Watercoloring Techniques

Watercoloring is one of my kids’ favorite artistic outlets. I’m going to show you a few different techniques that you can do using a typical Waldorf technique called ‘wet on wet’ watercoloring in which the watercolor paper is first wet with water using a sponge or dipping it into a basin of water.

If you are working with young students, it is recommended that you use only the primary colors to begin with and allow the kids to discover the secondary and tertiary colors on their own. When doing this technique, the first color, say yellow, is placed in the center of the paper while the blue is place around. Because the paper was already wet, the colors begin to move on their own and, with a little help, eventually meet with resounding results.

Today, we not only played with a traditional Waldorf brand, Stockmar, but we also used Tim Holtz Distress re-inkers, Heidi Swapp Color Shine and Mr. Huey’s sprays. With all these watercolors, we first wet the paper before adding color with the exception of ‘mopping up the mess’ at the end of our project in which we used dry sheets of paper directly on the counter to soak up the color that had spilled onto the counter from our projects.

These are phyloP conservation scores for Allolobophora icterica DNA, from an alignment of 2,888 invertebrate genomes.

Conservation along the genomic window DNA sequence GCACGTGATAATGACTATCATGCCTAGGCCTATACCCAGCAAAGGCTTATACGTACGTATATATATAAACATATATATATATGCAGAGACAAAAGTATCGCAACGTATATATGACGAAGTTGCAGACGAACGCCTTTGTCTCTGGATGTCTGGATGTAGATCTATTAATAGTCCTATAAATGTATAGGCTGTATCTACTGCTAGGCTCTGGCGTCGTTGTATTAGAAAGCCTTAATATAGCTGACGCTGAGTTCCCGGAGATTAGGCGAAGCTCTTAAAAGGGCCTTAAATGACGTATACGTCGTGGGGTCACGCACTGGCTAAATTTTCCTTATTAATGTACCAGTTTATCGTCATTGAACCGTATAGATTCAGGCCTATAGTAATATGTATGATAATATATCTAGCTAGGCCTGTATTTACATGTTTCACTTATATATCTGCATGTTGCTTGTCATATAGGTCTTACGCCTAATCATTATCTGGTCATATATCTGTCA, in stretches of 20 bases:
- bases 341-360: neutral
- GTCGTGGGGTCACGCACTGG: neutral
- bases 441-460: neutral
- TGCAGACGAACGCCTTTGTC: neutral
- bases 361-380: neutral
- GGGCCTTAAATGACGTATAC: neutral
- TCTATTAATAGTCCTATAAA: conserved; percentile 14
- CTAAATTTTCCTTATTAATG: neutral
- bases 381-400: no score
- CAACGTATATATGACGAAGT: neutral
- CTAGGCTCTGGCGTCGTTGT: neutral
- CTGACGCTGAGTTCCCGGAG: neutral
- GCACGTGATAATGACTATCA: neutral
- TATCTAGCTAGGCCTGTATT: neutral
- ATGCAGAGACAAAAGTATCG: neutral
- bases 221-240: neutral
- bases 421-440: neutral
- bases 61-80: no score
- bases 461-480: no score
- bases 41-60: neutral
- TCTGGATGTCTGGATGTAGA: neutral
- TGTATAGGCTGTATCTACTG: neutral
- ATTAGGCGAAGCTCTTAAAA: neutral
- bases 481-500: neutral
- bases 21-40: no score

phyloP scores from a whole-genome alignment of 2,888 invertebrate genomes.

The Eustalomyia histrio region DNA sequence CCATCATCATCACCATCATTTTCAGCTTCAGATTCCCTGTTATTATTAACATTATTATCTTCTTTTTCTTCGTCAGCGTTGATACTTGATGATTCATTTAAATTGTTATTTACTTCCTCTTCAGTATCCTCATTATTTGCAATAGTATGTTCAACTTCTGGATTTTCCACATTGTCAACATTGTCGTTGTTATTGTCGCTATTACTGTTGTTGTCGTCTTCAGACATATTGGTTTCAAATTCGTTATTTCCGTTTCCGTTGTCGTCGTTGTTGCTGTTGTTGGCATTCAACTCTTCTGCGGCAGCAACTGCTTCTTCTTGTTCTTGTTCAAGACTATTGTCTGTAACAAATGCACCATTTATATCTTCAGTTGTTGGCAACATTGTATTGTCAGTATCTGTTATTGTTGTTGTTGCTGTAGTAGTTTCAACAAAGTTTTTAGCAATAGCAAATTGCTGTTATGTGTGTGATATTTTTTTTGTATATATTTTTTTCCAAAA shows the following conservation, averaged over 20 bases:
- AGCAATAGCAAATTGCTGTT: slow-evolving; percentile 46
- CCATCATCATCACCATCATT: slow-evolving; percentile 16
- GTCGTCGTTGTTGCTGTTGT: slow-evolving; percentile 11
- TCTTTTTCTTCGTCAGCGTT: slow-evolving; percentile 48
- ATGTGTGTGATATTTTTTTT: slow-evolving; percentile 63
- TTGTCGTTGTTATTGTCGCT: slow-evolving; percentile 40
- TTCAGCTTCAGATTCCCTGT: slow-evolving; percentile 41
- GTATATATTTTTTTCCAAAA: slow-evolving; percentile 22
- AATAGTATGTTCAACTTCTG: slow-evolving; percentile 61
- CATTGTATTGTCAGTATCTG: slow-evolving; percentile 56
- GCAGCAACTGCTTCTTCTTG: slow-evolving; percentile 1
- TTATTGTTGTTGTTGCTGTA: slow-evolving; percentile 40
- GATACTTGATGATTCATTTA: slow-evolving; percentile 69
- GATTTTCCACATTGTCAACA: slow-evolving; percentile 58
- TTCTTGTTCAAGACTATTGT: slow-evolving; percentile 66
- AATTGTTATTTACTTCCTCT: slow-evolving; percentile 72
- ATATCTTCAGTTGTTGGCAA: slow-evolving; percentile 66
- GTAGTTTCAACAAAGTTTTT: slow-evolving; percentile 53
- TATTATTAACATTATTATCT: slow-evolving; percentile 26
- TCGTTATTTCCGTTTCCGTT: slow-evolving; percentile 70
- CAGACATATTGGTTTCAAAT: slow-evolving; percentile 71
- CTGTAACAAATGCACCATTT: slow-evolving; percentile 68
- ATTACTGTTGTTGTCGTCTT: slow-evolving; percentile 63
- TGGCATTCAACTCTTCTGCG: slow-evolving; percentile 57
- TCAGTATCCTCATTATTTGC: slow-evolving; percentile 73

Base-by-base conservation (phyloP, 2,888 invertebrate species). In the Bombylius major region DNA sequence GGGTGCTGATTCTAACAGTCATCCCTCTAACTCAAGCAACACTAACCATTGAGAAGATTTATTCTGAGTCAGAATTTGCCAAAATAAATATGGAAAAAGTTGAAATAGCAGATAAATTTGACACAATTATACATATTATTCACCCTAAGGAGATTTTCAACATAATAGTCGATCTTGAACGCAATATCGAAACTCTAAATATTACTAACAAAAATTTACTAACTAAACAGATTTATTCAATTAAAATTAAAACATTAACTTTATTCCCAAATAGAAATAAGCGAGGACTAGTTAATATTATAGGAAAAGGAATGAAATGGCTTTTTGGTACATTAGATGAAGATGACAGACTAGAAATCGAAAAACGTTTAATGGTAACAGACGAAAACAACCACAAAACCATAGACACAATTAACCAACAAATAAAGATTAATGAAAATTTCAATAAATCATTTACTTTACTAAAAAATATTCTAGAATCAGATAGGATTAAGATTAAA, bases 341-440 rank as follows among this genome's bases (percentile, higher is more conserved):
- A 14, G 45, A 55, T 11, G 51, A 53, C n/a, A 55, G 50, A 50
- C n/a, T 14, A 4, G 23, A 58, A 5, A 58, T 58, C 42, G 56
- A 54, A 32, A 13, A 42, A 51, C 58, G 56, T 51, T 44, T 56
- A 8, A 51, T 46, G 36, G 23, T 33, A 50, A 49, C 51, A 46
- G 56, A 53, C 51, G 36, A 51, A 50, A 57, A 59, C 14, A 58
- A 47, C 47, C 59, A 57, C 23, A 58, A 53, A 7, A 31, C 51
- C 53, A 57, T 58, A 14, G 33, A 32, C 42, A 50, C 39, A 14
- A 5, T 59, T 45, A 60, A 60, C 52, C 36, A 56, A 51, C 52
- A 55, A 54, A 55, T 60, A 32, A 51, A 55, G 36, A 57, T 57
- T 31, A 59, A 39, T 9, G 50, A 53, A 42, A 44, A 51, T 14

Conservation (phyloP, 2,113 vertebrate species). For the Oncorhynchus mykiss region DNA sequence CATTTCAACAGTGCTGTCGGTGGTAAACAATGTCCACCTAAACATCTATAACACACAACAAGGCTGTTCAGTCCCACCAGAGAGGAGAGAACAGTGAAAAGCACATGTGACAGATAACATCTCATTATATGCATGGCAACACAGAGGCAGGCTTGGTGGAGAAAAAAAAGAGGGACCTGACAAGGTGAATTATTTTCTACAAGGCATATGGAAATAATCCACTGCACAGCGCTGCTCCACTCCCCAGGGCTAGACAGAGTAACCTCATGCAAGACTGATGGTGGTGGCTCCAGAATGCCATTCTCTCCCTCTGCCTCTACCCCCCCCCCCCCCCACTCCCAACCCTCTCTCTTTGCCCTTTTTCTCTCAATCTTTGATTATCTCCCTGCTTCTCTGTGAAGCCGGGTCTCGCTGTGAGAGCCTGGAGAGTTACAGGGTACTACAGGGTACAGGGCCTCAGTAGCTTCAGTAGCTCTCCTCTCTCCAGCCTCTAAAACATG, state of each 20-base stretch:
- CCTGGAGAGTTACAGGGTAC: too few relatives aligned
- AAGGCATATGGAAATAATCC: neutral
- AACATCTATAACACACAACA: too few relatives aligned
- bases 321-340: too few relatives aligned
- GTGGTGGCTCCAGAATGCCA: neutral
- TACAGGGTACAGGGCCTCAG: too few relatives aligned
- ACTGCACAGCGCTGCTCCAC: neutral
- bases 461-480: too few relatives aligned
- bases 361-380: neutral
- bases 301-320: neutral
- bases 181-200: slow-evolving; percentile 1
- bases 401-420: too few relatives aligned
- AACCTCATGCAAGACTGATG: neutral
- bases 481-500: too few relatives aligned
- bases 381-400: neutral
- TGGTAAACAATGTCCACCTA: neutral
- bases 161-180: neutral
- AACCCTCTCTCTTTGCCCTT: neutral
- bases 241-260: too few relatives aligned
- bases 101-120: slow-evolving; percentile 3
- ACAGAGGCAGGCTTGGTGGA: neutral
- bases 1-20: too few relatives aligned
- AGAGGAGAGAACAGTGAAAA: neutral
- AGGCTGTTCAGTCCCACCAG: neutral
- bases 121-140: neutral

We also used salt for a thrilling effect in which the water is pulled towards the salt granules leaving the area pale in color while concentrating color around the dissolved salt grain.

We also used a spray bottle filled with water to facilitate color movement or to dilute areas of concentrated color.

Level: 4 years and up
Duration: 1 hour or less
Cost: Initial investment of about $30 for 100 projects
Materials can be found at A Child’s Dream, Dick Blick and Scrapbook.com.

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